Why water is a women’s issue.

700 million people do not have access to clean drinking water. 2.4 billion lack access to a toilet. This is a crisis. A global water and sanitation crisis. It affects billions of people in dire situations all over the world: men, women and children. However, it is mostly a women’s issue because the greatest impact is on women. There are some reasons why.

The first is time; the burden of time of women and girls collecting water and bringing it home. This happens in the majority of households in developing countries. Hours a day, miles a day, they go to places like creeks and collect enough water for their family’s survival. They even bring their babies and daughters, so they can fill their jerry cans too. It holds twenty liters. Not only is that heavy, but you must walk for miles till you reach your place of living.

Bilderesultat for water crisis jerry can

Picture borrowed from Inhabitat.com

On the handout “The Importance of Water”, ten-year-old Zambia tells her story about waking up before sunrise to fetch water for her sister, grandmother and herself. She dreams about going to school and becoming a doctor which has really changed my perspective on life for the better. It made me appreciate the fact that I can attend school every day and drink clean water from the sink without being afraid of my family members to get sick of various diseases.

In addition, lack of toilets and water at school puts girls’ education at risk.


Picture borrowed from Factsanddetails.com

If my daughter had to walk for water day in and day out, I can’t imagine what this would do to her schooling. Nevertheless, carrying water is not the only thing that affects a female’s child learning. Most schools in developing countries don’t have access to reliable water or decent toilets. It means that girls, when they hit puberty, often drop out of school, because there is no place they can change pads. In several countries, it is unacceptable for women to relive themselves during the daytime. Thus, they are forced to wait until dark in fear of getting raped.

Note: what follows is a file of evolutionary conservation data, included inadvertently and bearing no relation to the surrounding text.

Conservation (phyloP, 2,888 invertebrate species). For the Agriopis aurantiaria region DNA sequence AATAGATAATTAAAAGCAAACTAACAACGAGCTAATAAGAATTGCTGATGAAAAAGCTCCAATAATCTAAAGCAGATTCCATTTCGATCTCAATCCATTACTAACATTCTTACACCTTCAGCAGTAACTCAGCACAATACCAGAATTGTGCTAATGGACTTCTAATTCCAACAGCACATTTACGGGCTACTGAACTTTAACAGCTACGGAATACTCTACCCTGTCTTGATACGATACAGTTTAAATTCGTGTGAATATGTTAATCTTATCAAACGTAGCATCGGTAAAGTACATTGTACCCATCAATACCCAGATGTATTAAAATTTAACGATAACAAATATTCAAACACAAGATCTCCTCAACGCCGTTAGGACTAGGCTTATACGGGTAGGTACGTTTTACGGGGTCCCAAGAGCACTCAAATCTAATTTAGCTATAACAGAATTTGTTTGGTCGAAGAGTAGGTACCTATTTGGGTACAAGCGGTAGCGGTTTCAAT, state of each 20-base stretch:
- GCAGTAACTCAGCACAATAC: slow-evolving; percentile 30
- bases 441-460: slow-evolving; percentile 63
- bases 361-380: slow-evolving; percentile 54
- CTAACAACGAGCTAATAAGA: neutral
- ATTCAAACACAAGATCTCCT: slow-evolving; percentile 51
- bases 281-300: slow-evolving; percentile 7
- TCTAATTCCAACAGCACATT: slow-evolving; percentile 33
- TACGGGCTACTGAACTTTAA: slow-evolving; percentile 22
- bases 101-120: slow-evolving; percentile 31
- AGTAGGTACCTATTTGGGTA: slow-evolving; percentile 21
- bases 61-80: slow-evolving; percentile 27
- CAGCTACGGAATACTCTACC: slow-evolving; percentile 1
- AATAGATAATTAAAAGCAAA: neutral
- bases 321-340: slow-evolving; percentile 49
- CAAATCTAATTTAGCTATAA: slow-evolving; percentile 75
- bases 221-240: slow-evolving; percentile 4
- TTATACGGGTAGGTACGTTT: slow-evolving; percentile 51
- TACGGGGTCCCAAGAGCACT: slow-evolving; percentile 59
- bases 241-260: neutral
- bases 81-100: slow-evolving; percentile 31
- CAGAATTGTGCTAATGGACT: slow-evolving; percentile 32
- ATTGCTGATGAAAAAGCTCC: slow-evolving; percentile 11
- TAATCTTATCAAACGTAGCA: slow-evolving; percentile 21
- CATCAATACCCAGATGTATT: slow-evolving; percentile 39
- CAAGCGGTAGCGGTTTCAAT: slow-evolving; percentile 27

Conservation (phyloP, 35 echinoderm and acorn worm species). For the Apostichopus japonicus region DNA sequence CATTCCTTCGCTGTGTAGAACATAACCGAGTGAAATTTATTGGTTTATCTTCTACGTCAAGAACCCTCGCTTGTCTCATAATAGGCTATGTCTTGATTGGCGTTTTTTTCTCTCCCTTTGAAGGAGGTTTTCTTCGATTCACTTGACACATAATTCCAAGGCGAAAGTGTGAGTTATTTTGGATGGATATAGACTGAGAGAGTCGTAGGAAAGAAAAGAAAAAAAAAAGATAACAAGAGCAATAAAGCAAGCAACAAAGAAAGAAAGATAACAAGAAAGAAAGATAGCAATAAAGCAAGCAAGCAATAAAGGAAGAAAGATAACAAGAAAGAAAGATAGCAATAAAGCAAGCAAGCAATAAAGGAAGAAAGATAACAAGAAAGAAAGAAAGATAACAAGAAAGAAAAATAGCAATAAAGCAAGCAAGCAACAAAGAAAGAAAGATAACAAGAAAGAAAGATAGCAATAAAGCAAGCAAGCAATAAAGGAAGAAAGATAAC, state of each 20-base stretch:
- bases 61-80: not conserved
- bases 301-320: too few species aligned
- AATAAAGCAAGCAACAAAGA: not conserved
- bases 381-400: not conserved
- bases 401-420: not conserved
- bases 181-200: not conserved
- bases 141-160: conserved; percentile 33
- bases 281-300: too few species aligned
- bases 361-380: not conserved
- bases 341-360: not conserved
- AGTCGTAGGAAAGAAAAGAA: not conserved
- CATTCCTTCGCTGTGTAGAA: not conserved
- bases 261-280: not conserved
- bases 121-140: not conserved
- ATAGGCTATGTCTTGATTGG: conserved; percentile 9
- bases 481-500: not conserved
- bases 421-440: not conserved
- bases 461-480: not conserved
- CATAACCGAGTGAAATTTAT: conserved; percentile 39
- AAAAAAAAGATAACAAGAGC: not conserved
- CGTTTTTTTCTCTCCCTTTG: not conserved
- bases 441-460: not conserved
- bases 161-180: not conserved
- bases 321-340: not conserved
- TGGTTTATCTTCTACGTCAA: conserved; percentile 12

2030 is an important year. That is the year that 193 member states of the world have agreed upon to get water and toilets for everyone according to the United Nations General Assembly.

To help solve the global water and sanitation crisis is to share the virtues of toilets and taps and how they improve the quality of life, save life’s and help create livelihoods. I want to fast-forward to the future when no one has to die of bad water.


“The Importance of Water” handout.






Human-induced climate change

Leaving the world a better place is one of my main ambitions whilst living. The Sustainable Development Goals set by the United Nations Development Programme – are a collection of 17 global targets. These are made to transform our world into a better place dealing with social and economic development issues, including hunger, education, environment and more. Thus, I find the targets inspiring and want to mention two of them. Both number 13 and 14 deal with the current climate change we are facing today and the destruction of life below water.

Starting with the first point, climate action, which takes urgent act to combat the impacts of climate change. The greenhouse gas emissions from humankind are driving at its’ highest level in history. If we don’t reduce the carbon dioxide, we will surpass a 3 degrees Celsius increase in average temperature this century. This is a severe problem as the sea level rise and more extreme weather events occur. As a solution, it requires international cooperation to help the most vulnerable countries move toward a low-carbon economy.

Se kildebildet

Picture borrowed from Topnews.net

When it comes to decreasing extreme gas emissions we can all contribute travelling by train, tram or bus. The fewer cars on the road, the more it reduces pollution. Regardless, public transport is more economic than owning and operating a car.

Let us not forget life below water. Close to 3 billion people depend on marine resources for their livelihoods, and fisheries employ more than 200 million people. If 300 million tonnes of plastic waste continue to be produced every year, a lot of it poured in the ocean, we could by 2050 expect more plastic than fish in our common deep waters. As a consequence, we must intensify our plastic recycling system. In 2008 the United Nations declared June 8th to be the official World Oceans day. Now, with the sea facing more threats than ever, it is a great measure to prevent plastic debris from leaking.

Se kildebildet

Picture borrowed from Sott.net

High School graduates against plastic waste here in Norway would be a nice opportunity to clean local beaches and this way improve the nearby environment. It is time for all of us to come together to protect our treasured marine habitat.